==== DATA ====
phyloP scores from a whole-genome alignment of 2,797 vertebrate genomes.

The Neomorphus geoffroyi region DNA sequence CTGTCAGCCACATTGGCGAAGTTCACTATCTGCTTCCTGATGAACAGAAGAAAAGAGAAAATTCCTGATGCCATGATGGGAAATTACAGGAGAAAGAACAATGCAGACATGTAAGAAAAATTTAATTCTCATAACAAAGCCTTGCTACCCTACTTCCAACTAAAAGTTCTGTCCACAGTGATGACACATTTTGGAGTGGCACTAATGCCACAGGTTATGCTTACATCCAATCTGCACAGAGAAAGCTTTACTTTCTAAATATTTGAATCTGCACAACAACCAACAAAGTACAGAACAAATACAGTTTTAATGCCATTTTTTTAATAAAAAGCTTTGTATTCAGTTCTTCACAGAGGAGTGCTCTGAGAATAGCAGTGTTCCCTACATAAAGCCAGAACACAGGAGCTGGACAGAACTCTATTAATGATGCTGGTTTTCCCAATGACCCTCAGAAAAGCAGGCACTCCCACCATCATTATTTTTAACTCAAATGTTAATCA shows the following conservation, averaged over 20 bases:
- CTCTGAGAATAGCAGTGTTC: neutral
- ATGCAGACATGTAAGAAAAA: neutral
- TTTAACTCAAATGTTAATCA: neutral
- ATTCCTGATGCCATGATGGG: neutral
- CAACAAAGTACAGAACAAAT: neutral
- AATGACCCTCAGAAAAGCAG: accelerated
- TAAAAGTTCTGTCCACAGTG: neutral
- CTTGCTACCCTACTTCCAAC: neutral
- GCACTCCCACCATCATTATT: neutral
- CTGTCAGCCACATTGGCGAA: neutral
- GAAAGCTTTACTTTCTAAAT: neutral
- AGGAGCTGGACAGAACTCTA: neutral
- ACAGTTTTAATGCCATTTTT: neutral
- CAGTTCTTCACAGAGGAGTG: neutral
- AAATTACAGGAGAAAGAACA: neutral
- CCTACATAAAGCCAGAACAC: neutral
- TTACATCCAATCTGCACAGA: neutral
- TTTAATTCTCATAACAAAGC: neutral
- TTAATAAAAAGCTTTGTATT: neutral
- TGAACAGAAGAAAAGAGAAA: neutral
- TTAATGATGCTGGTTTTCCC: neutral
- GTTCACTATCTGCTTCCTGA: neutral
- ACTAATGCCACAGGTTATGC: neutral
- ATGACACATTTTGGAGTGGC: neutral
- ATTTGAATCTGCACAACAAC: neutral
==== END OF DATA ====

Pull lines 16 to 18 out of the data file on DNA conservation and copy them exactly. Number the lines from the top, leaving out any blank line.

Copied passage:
- CAGTTCTTCACAGAGGAGTG: neutral
- AAATTACAGGAGAAAGAACA: neutral
- CCTACATAAAGCCAGAACAC: neutral